Complex numbers moduli sum

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  • #1
cheeez
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show there is a some constant c, independent of n, s.t. if {Z_j} are complex numbers and sum of |Z_j| from 1 to n >= 1, then there's a subcollection {Z_j_k} of {Z_j} s.t. sum of |Z_j_k| >= c.

Any hint on how to start this?
 

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  • #2
mathman
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Are there any restrictions on c? As I interpret the statement, c = 1/2 will always work.
 
  • #3
cheeez
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how did you get 1/2. No restrictions on C. I don't get the question fully this C is a number that works for any sequence of {Z_j} right? otherwise you can pick any subcollection calculate the modulus of the sum and pick some C less than that.
 
  • #4
fzero
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You can obtain 1/2 by considering n=2. For any n, you can gather the n terms together into 2 terms.
 
  • #5
cheeez
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ok it's 1/2 because you are looking at the subcollection of only 1 term right. so at least 1 of 2 must exceed 1/2.

i dont see how you can divide them into 2 numbers because you would need to have |z_1+..+z_i| + |z_i+1+...+z_n| >= 1 but that's not necessarily true since triangle inequality works the other way.
 
  • #6
fzero
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There's no need to involve the triangle inequality. The theorem you stated in the OP is about the sum of moduli, not moduli of the sums.
 
  • #7
cheeez
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i dont get it how are you dividing z_1,...,z_n into 2 terms so |z_1+..+z_i| + |z_i+1+...+z_n| >= 1
 
  • #8
fzero
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i dont get it how are you dividing z_1,...,z_n into 2 terms so |z_1+..+z_i| + |z_i+1+...+z_n| >= 1

Try

[tex] \sum_k |z_k| = \left( |z_1|+\cdots+|z_i| \right) + \left( |z_{i+1}|+\cdots+|z_n| \right). [/tex]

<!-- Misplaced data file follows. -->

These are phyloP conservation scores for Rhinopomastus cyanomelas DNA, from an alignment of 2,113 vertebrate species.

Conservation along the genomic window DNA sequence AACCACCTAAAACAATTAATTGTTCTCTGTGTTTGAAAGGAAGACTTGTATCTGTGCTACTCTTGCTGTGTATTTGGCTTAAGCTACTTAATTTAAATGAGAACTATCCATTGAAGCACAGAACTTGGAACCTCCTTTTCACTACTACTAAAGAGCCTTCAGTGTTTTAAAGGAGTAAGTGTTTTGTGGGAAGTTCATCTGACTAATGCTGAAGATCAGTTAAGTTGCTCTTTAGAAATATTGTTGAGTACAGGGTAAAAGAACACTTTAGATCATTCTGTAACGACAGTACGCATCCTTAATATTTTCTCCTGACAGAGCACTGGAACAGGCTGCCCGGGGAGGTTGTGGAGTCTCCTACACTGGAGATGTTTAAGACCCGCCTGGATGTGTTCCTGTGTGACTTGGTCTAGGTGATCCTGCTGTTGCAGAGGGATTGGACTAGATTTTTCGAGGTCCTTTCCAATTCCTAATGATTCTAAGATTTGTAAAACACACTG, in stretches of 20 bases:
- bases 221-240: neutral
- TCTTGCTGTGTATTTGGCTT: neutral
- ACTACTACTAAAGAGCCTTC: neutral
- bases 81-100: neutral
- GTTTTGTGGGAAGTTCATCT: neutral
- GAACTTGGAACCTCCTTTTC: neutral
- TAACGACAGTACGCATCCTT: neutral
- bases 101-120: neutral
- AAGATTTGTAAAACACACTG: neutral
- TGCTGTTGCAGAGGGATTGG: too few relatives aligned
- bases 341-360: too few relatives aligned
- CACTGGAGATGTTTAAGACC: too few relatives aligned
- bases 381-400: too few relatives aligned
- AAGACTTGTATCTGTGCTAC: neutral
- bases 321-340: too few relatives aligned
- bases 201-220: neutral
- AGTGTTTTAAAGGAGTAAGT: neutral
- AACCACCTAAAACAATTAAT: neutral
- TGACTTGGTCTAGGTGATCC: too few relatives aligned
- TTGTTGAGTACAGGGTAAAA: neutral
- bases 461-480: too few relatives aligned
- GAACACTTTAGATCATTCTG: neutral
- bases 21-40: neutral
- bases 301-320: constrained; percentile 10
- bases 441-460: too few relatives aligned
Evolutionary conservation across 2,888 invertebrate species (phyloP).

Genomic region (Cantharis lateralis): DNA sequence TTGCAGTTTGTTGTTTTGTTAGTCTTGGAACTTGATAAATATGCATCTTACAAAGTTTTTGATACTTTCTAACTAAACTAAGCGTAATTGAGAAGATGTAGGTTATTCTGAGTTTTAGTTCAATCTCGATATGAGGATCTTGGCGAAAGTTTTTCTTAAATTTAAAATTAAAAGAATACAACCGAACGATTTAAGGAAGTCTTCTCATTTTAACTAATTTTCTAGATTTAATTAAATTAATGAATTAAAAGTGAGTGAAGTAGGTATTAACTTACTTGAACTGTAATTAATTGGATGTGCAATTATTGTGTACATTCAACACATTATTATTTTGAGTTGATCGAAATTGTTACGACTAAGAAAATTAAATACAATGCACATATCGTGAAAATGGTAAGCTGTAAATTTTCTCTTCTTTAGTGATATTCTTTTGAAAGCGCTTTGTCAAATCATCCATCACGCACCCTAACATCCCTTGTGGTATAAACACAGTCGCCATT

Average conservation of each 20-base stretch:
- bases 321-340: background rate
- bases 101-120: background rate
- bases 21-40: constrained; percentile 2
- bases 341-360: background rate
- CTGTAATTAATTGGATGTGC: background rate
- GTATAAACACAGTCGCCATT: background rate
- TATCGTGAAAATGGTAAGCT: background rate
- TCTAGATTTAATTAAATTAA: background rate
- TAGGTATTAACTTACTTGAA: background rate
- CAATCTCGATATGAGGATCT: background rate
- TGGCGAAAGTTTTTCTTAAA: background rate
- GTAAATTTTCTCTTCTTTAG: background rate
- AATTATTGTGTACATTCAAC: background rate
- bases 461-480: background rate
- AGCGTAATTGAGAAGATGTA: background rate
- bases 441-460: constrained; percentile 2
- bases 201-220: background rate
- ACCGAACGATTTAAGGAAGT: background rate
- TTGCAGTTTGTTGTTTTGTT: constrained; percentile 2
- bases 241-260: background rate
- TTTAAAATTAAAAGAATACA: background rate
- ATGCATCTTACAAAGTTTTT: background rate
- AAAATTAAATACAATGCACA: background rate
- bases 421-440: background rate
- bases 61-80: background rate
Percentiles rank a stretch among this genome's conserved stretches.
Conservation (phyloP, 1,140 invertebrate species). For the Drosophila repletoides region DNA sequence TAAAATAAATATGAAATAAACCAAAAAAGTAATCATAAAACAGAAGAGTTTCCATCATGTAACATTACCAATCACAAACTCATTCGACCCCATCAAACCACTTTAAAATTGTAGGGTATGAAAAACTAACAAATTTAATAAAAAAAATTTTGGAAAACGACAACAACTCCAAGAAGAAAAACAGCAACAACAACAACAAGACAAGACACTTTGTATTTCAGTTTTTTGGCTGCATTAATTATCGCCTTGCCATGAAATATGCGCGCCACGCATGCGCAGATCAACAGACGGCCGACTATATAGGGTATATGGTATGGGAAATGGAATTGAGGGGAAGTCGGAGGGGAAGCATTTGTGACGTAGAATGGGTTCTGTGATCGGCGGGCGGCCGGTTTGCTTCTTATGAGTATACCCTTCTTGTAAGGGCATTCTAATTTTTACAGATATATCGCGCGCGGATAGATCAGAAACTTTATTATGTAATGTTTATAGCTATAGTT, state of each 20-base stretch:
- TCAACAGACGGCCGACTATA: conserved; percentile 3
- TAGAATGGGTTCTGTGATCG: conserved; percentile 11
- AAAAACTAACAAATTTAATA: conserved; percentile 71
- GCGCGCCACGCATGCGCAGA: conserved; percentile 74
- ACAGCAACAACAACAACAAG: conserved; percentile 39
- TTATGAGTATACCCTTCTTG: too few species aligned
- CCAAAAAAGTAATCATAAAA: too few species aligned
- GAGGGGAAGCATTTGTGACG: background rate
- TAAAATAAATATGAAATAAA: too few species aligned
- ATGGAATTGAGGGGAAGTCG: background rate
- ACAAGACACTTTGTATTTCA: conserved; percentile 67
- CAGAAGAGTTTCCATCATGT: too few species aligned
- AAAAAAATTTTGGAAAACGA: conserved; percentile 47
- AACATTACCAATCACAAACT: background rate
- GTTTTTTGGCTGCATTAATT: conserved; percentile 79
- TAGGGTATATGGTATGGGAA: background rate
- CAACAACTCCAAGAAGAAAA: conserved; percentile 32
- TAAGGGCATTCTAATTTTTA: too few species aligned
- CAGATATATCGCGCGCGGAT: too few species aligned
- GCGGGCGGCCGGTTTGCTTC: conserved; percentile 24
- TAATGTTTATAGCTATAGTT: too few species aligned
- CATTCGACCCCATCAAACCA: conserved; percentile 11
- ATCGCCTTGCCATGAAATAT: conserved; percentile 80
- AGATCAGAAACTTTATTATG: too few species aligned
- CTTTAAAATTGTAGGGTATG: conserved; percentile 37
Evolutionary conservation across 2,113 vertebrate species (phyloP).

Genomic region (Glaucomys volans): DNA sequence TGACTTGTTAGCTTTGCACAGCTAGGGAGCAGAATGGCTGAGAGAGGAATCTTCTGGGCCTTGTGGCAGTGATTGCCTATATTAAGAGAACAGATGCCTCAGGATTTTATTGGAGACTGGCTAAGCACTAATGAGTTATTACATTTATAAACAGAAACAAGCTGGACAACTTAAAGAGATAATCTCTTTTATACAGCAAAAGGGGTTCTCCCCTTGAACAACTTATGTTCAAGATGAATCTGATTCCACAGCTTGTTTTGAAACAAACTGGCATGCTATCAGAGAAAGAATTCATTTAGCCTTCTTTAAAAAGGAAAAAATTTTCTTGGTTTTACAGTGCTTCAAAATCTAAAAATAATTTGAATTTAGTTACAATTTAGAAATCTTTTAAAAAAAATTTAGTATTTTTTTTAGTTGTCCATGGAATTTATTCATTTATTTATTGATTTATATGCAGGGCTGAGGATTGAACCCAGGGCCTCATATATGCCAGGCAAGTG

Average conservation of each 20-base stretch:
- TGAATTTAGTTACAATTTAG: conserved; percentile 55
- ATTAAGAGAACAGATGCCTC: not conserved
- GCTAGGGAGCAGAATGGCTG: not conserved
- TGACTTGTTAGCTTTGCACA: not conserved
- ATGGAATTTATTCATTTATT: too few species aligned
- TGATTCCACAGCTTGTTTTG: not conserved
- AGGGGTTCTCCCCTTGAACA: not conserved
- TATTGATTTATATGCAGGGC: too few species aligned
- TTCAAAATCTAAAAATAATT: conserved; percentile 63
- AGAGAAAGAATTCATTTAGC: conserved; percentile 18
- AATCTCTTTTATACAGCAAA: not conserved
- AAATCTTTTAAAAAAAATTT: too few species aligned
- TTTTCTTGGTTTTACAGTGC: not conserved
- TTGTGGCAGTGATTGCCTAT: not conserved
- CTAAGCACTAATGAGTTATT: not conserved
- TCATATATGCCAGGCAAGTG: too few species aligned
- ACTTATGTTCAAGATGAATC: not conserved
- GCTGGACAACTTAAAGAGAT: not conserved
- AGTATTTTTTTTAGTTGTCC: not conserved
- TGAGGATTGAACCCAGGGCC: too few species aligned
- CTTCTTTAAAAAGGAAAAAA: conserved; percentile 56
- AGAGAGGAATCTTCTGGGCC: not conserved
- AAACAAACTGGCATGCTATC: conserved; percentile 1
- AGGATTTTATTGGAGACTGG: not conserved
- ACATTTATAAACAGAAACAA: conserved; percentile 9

• #9
cheeez
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oh man I screwed up the original posting, I meant you need it so that |sum of z_j| >= C for some subcollection z_j of the original z_n
 
  • #10
fzero
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Then use the triangle inequality to show that

[tex] |z_1+\cdots+z_i| + |z_{i+1}+\cdots+z_n| \geq 1.
[/tex]
 
  • #11
cheeez
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you're saying this is always true for any i? if you have 3 numbers each of which has length 1/3 and if you divide it into z1+z2 and z3 where z1 and z2 point in the opposite directions this wouldnt be true. I dont think its as simple as the triangle inequality
 
  • #12
fzero
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No it's not true for any i. You have to show that there is some partition that satisfies the premise of the theorem.
 
  • #13
cheeez
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yea that's what I'm trying to do, any ideas?
 
  • #14
fzero
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Actually any partition will work. You have 2 positive numbers whose sum is [tex]\geq 1[/tex]. There's only a couple of cases to consider. I can't really be anymore specific without completely giving the proof.
 
  • #15
cheeez
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but obviously the {z1,z2} , {z3} partition does not work for n=3 take z1 , z2 to be a+bi, -a-bi, and z3 to be some other vector perpendicular to them and each length 1/3.
 
  • #16
fzero
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Those don't satisfy [tex]|z_1+z_2 +z_3| \geq 1[/tex].
 
  • #17
cheeez
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I think I see the confusion, my correction only applies to the 2nd part. the original problem should be

show there is a some constant c, independent of n, s.t. if {Z_j} are complex numbers and sum of |Z_j| from 1 to n >= 1, then there's a subcollection {Z_j_k} of {Z_j} s.t. |sum of Z_j_k| >= c.

so here |z1| + |z2| + |z3| = 1/3 + 1/3 + 1/3 = 1
 

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